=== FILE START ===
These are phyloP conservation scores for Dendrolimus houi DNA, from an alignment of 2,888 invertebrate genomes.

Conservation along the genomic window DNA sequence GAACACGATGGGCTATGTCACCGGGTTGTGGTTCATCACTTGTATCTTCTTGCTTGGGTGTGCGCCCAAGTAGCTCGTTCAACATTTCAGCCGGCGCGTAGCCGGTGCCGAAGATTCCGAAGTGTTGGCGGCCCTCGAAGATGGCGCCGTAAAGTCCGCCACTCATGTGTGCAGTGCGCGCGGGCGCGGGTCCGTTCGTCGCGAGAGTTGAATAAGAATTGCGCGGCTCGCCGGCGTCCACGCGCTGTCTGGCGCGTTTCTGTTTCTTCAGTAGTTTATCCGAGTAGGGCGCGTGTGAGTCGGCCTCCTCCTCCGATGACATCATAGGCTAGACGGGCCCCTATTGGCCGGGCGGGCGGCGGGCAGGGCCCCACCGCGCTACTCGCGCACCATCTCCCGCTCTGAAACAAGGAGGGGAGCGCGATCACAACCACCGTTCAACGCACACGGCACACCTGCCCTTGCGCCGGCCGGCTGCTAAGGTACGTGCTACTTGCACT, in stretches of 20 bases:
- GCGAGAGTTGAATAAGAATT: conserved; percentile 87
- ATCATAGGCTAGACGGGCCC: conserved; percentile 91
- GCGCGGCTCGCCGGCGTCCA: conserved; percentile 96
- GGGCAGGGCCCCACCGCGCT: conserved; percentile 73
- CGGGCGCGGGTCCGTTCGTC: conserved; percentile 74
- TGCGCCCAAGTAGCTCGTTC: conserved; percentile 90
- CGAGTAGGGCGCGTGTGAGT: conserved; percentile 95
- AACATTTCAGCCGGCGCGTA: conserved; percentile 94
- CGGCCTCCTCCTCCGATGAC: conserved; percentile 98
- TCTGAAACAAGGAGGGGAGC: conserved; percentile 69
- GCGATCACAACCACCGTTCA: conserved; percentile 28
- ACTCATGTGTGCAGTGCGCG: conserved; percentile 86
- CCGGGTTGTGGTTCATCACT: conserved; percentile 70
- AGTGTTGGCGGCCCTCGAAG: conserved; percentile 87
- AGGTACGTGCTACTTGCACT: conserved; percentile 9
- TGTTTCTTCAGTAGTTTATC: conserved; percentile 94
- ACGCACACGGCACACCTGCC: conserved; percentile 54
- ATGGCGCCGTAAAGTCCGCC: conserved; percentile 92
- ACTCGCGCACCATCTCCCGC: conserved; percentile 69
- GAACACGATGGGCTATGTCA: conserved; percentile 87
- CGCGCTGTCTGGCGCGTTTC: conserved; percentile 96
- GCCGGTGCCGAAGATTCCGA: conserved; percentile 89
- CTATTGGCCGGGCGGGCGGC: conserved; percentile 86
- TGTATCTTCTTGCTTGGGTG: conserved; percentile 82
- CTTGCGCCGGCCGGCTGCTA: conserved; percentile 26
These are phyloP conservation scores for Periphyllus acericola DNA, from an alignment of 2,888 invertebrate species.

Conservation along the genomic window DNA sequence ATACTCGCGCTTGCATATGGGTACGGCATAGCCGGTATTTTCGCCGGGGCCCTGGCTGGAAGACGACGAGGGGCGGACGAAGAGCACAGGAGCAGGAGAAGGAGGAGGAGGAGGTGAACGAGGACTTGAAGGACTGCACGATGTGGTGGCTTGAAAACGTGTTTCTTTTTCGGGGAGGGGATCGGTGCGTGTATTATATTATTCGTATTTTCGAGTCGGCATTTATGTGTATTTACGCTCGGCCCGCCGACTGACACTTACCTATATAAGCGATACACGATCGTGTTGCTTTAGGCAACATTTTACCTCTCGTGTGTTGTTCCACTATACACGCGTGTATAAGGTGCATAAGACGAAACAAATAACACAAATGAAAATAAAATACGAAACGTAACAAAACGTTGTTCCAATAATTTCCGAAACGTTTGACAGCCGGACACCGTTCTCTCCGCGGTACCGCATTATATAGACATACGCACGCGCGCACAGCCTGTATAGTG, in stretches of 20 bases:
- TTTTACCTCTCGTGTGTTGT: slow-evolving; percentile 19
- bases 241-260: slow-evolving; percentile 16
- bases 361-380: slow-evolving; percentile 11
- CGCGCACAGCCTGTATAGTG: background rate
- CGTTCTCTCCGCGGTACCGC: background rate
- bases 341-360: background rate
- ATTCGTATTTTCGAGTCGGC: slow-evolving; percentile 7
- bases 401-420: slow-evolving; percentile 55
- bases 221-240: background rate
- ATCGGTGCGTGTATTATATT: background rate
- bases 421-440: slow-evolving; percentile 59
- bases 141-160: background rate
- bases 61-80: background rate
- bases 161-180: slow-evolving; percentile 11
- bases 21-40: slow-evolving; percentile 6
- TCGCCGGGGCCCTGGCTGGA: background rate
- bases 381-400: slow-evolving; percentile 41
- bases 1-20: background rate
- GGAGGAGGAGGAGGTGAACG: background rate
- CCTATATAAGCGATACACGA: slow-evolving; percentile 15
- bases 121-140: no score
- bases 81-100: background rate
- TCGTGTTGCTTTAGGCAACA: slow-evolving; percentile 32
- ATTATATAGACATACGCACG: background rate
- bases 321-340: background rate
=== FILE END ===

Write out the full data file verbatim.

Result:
These are phyloP conservation scores for Dendrolimus houi DNA, from an alignment of 2,888 invertebrate genomes.

Conservation along the genomic window DNA sequence GAACACGATGGGCTATGTCACCGGGTTGTGGTTCATCACTTGTATCTTCTTGCTTGGGTGTGCGCCCAAGTAGCTCGTTCAACATTTCAGCCGGCGCGTAGCCGGTGCCGAAGATTCCGAAGTGTTGGCGGCCCTCGAAGATGGCGCCGTAAAGTCCGCCACTCATGTGTGCAGTGCGCGCGGGCGCGGGTCCGTTCGTCGCGAGAGTTGAATAAGAATTGCGCGGCTCGCCGGCGTCCACGCGCTGTCTGGCGCGTTTCTGTTTCTTCAGTAGTTTATCCGAGTAGGGCGCGTGTGAGTCGGCCTCCTCCTCCGATGACATCATAGGCTAGACGGGCCCCTATTGGCCGGGCGGGCGGCGGGCAGGGCCCCACCGCGCTACTCGCGCACCATCTCCCGCTCTGAAACAAGGAGGGGAGCGCGATCACAACCACCGTTCAACGCACACGGCACACCTGCCCTTGCGCCGGCCGGCTGCTAAGGTACGTGCTACTTGCACT, in stretches of 20 bases:
- GCGAGAGTTGAATAAGAATT: conserved; percentile 87
- ATCATAGGCTAGACGGGCCC: conserved; percentile 91
- GCGCGGCTCGCCGGCGTCCA: conserved; percentile 96
- GGGCAGGGCCCCACCGCGCT: conserved; percentile 73
- CGGGCGCGGGTCCGTTCGTC: conserved; percentile 74
- TGCGCCCAAGTAGCTCGTTC: conserved; percentile 90
- CGAGTAGGGCGCGTGTGAGT: conserved; percentile 95
- AACATTTCAGCCGGCGCGTA: conserved; percentile 94
- CGGCCTCCTCCTCCGATGAC: conserved; percentile 98
- TCTGAAACAAGGAGGGGAGC: conserved; percentile 69
- GCGATCACAACCACCGTTCA: conserved; percentile 28
- ACTCATGTGTGCAGTGCGCG: conserved; percentile 86
- CCGGGTTGTGGTTCATCACT: conserved; percentile 70
- AGTGTTGGCGGCCCTCGAAG: conserved; percentile 87
- AGGTACGTGCTACTTGCACT: conserved; percentile 9
- TGTTTCTTCAGTAGTTTATC: conserved; percentile 94
- ACGCACACGGCACACCTGCC: conserved; percentile 54
- ATGGCGCCGTAAAGTCCGCC: conserved; percentile 92
- ACTCGCGCACCATCTCCCGC: conserved; percentile 69
- GAACACGATGGGCTATGTCA: conserved; percentile 87
- CGCGCTGTCTGGCGCGTTTC: conserved; percentile 96
- GCCGGTGCCGAAGATTCCGA: conserved; percentile 89
- CTATTGGCCGGGCGGGCGGC: conserved; percentile 86
- TGTATCTTCTTGCTTGGGTG: conserved; percentile 82
- CTTGCGCCGGCCGGCTGCTA: conserved; percentile 26
These are phyloP conservation scores for Periphyllus acericola DNA, from an alignment of 2,888 invertebrate species.

Conservation along the genomic window DNA sequence ATACTCGCGCTTGCATATGGGTACGGCATAGCCGGTATTTTCGCCGGGGCCCTGGCTGGAAGACGACGAGGGGCGGACGAAGAGCACAGGAGCAGGAGAAGGAGGAGGAGGAGGTGAACGAGGACTTGAAGGACTGCACGATGTGGTGGCTTGAAAACGTGTTTCTTTTTCGGGGAGGGGATCGGTGCGTGTATTATATTATTCGTATTTTCGAGTCGGCATTTATGTGTATTTACGCTCGGCCCGCCGACTGACACTTACCTATATAAGCGATACACGATCGTGTTGCTTTAGGCAACATTTTACCTCTCGTGTGTTGTTCCACTATACACGCGTGTATAAGGTGCATAAGACGAAACAAATAACACAAATGAAAATAAAATACGAAACGTAACAAAACGTTGTTCCAATAATTTCCGAAACGTTTGACAGCCGGACACCGTTCTCTCCGCGGTACCGCATTATATAGACATACGCACGCGCGCACAGCCTGTATAGTG, in stretches of 20 bases:
- TTTTACCTCTCGTGTGTTGT: slow-evolving; percentile 19
- bases 241-260: slow-evolving; percentile 16
- bases 361-380: slow-evolving; percentile 11
- CGCGCACAGCCTGTATAGTG: background rate
- CGTTCTCTCCGCGGTACCGC: background rate
- bases 341-360: background rate
- ATTCGTATTTTCGAGTCGGC: slow-evolving; percentile 7
- bases 401-420: slow-evolving; percentile 55
- bases 221-240: background rate
- ATCGGTGCGTGTATTATATT: background rate
- bases 421-440: slow-evolving; percentile 59
- bases 141-160: background rate
- bases 61-80: background rate
- bases 161-180: slow-evolving; percentile 11
- bases 21-40: slow-evolving; percentile 6
- TCGCCGGGGCCCTGGCTGGA: background rate
- bases 381-400: slow-evolving; percentile 41
- bases 1-20: background rate
- GGAGGAGGAGGAGGTGAACG: background rate
- CCTATATAAGCGATACACGA: slow-evolving; percentile 15
- bases 121-140: no score
- bases 81-100: background rate
- TCGTGTTGCTTTAGGCAACA: slow-evolving; percentile 32
- ATTATATAGACATACGCACG: background rate
- bases 321-340: background rate